- Face ID is primarily used to unlock your iPhone and other Apple devices.
- This technology uses the face of the user to unlock and authenticate devices.
- The technology was advertised as Apple’s replacement for Touch ID.
As we continue to develop our technological systems, we rely on computer automation more often to do the tasks we don’t have the time or knowledge to do ourselves.
A perfect example of this is Face ID on Apple devices, which uses neural networks to identify someone based on facial recognition instead of password protection.
In the past few years, Apple has rapidly developed its facial recognition feature in the iPhone X and, now, the latest iteration of the iPhone, the iPhone 13.
The facial recognition feature allows users to unlock their phones by simply looking at them instead of entering a PIN or password, which has been the norm since cell phones came into existence.
So, how does your iPhone’s facial recognition feature actually work? Let’s take a look!
What is Face ID?
Face ID is a facial recognition system designed and developed by Apple, Inc. for the iPhone and iPad Pro. This technology uses the face of the user to unlock and authenticate devices.
Face ID is a special case of biometric authentication, where the enrolled user’s face replaces the traditional password and PIN combination as the sole factor in unlocking the device.
It scans 30,000 points on your face to create a three-dimensional map of your features, which are then used to generate a mathematical representation called a template.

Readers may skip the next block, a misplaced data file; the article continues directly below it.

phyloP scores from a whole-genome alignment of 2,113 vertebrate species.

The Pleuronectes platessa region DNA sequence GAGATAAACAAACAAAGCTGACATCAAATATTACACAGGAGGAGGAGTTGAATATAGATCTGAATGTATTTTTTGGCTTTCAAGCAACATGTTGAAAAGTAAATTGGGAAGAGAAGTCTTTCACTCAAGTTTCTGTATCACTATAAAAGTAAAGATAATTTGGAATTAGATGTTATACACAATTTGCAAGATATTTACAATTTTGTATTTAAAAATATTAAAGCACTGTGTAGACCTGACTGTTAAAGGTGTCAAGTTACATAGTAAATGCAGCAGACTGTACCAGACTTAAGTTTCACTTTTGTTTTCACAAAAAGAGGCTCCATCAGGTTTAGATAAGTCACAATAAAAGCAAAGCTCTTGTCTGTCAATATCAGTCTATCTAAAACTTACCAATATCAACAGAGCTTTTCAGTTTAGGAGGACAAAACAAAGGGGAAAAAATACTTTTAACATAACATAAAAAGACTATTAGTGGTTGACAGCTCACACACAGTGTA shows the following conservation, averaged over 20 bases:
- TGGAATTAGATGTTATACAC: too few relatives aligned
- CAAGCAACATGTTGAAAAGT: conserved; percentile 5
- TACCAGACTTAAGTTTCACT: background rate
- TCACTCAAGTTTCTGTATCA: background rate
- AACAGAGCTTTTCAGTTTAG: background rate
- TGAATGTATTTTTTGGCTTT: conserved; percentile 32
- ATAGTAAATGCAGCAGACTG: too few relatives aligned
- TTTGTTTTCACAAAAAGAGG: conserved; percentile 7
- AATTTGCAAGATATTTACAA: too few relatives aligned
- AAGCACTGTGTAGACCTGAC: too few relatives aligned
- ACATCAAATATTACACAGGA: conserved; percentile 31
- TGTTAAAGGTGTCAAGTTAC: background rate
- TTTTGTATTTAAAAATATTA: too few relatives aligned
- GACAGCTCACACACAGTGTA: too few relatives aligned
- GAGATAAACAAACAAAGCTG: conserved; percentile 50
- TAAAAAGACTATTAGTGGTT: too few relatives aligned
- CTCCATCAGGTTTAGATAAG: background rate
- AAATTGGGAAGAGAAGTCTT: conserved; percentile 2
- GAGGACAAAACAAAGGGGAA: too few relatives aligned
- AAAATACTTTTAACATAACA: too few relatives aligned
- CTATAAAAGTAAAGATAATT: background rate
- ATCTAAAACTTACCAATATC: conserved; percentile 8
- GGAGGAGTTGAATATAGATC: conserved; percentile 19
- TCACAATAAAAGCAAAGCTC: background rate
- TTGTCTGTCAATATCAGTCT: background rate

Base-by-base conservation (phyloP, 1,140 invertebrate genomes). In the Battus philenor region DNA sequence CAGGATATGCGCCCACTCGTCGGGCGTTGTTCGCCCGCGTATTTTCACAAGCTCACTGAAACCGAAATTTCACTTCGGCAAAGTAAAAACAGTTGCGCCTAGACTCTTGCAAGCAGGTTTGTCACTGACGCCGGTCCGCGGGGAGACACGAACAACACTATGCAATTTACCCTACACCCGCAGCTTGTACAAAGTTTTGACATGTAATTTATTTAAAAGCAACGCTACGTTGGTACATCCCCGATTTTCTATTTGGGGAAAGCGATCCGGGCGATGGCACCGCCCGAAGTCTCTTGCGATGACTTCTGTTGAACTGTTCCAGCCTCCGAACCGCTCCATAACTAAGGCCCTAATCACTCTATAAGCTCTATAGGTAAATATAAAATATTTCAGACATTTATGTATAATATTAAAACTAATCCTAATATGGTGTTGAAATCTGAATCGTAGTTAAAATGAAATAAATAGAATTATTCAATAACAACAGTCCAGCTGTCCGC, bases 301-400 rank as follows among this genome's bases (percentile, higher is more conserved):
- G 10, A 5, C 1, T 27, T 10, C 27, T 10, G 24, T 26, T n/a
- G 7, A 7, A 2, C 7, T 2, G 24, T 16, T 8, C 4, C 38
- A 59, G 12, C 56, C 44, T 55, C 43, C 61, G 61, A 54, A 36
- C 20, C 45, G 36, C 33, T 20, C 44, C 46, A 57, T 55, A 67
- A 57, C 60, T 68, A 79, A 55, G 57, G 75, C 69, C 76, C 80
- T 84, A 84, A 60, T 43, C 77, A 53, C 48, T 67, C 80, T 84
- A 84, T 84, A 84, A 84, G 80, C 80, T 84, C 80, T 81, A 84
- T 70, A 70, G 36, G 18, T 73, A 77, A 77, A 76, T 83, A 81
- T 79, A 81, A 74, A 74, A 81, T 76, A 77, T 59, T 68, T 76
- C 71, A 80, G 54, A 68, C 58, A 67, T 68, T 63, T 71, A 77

The template mathematically represents the shape of the person’s face with remarkable accuracy. To unlock, Face ID simply reads the facial map by projecting light with specialized technology onto the user’s face and captures an infrared image. Then, it compares that data to the one stored in its secure memory. If the two match up, it unlocks.
That said, if you’re someone who changes their hairstyle often or has worn makeup lately, or if there are drastic changes to your appearance, you may need to enter a passcode.
And, while Apple says that their neural networks learn over time, you may not need to reenter your passcode as much after some time has passed (though this will depend on how often you use Face ID).
A Brief History of Apple Face ID
Apple announced Face ID during the unveiling of the iPhone X on September 12, 2017. The technology was advertised as Apple’s replacement for Touch ID, a fingerprint-based authentication system built into the home button of the iPhone 8, as well as prior models including the second and third-generation iPhone SE.
On September 12, 2018, Apple introduced the iPhone XS and XR with faster neural network processing speeds, providing a significant speed increase to Face ID. On October 30, 2018, Apple introduced the third generation iPad Pro, which brings Face ID to the iPad and allows face recognition in any orientation. iOS 13 included an upgraded version of Face ID which is up to 30% faster than Face ID on previous versions.
How Does Face ID Work?
Facial recognition works by scanning the user’s face to create a 3D map of their face. From there, the phone identifies key points on the face, such as where the eyes are positioned, and uses that information to calculate a mathematical representation of the person’s face. The system then compares this representation to other facial representations that have been calculated using an in-depth scan of an individual’s face.
The idea is that no two faces should look exactly alike. If Face ID finds a match between the mathematical representation and any stored image, it unlocks your device with just one touch or swipe. Face ID will prompt you for your passcode or show you different authentication options if it doesn’t find a match.